Recently, I want to open up the user relationship of several applications and get a centralized user management system to unify the user system of the application. After some research, I selected Red Hat’s open source Keycloak, which is a very powerful unified authentication authorization management platform. The reason why Keycloak was selected is based on the following reasons.

Ease of Use

Keycloak provides a one-stop single sign-on solution for web applications and Restful services. Its goal is to make application security management easy, so that developers can easily secure their applications and services. And Keycloak provides a visual management interface for login, registration, and user management, with which you can configure security policies that meet your needs and perform user management.



Powerful Features

Keycloak implements the industry’s common authentication authorization protocols and common security technologies, mainly.

  • Single Sign-On (SSO) for browser applications.
  • OIDC authentication authorization.
  • OAuth 2.0.
  • SAML.
  • Multi-tenant support.
  • Identity Proxy - Authentication using an external OpenID Connect or SAML identity provider.
  • Third-party login.
  • User Federation - Synchronize users from LDAP and Active Directory servers.
  • Kerberos Bridge - Automatically authenticate users logging into Kerberos servers.
  • Management console for centralized management of users, roles, role mappings, clients, and configurations.
  • Management Console for centralized management of user accounts.
  • Customizable Topic.
  • Two-stage authentication.
  • Full login process - optional user self-registration, password recovery, verifying email, requesting password updates, etc.
  • Session Management - Administrators and users themselves can view and manage user sessions.
  • Token Mapping - Map user attributes, roles, etc. to tokens and statements.
  • Security policy recovery functionality.
  • CORS support - Client adapter has built-in support for CORS.
  • Custom SPI interface extensions.
  • Client adapters for JavaScript applications, WildFly, JBoss EAP, Fuse, Tomcat, Jetty, Spring, etc.
  • Support for any platform/language with the OpenID Connect Relying Party library or SAML 2.0 Service Provider library.

And there is a dedicated Spring Boot Starter that is very easy to integrate into Spring Boot.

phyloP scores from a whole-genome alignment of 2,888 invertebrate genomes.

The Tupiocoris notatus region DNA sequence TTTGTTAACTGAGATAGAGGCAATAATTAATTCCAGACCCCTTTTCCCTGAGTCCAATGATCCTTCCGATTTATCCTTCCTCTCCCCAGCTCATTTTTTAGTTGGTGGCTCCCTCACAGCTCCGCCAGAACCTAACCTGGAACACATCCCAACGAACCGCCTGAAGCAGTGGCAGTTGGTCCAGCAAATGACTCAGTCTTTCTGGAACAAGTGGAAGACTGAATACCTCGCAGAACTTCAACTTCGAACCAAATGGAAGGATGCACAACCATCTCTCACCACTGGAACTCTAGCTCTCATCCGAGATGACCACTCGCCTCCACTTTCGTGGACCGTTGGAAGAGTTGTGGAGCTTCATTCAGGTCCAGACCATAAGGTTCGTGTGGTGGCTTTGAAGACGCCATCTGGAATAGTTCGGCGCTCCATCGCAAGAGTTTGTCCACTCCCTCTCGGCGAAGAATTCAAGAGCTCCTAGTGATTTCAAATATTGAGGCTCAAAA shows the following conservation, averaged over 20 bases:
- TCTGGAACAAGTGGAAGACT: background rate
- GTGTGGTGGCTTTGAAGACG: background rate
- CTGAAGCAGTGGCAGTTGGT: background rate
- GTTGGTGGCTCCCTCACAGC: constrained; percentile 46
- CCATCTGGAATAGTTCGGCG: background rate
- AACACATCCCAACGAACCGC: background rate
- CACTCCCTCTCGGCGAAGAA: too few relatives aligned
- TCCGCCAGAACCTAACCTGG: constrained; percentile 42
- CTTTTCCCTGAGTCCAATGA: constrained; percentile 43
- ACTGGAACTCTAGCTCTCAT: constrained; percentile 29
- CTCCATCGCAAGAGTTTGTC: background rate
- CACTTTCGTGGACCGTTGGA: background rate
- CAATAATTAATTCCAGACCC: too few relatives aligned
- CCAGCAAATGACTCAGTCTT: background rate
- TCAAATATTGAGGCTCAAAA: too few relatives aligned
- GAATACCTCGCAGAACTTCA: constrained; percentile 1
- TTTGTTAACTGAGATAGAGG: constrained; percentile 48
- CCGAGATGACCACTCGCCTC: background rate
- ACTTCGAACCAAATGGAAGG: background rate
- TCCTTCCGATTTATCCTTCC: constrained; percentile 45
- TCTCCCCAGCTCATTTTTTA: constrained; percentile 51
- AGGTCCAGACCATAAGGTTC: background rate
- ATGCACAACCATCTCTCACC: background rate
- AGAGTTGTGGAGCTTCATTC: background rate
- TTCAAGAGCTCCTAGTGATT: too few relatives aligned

Practice-based open source

Red Hat’s products are the best. Red Hat’s good reputation determines the reliability of Keycloak. It follows the Apache 2.0 open source protocol for open source, and after eight years of continuous open source, the code is of high quality and ideal for custom development. Red Hat’s commercial paid authentication licensing product, Red Hat SSO, is based on Keycloak. It provides a dynamic single sign-on solution for enterprises, indirectly proving Keycloak’s reliability.

Adaptation to Spring Security

This framework is adapted for Spring Security and Spring Boot and is ideal for migration extensions that use both systems. This is one of the key reasons why I chose it.


Although the advantages are very many, the disadvantages are also obvious. Powerful means more complex architecture, more concepts and higher learning costs.


Another reason for the high learning cost is that there are few Chinese materials, so you need to read the official documentation yourself. For the business needs of the authentication method may need to implement some interfaces, the same test of personal coding skills.


I have been concerned about this thing for a long time but did not start, first because it is really challenging, the second no actual development scenarios, now the opportunity has come, today a simple introduction to this framework, so that people who do not understand it first simple understanding. If you have a detailed study and practice of Keycloak, you can basically handle the construction of some medium and large application security system, both tempting and challenging. In addition, this program is suitable for unified authentication authorization portal construction, not quite suitable for some small applications, relatively heavy. But microservices should be great with this. It is a good choice when the new Spring Authentication Server is not yet available for production.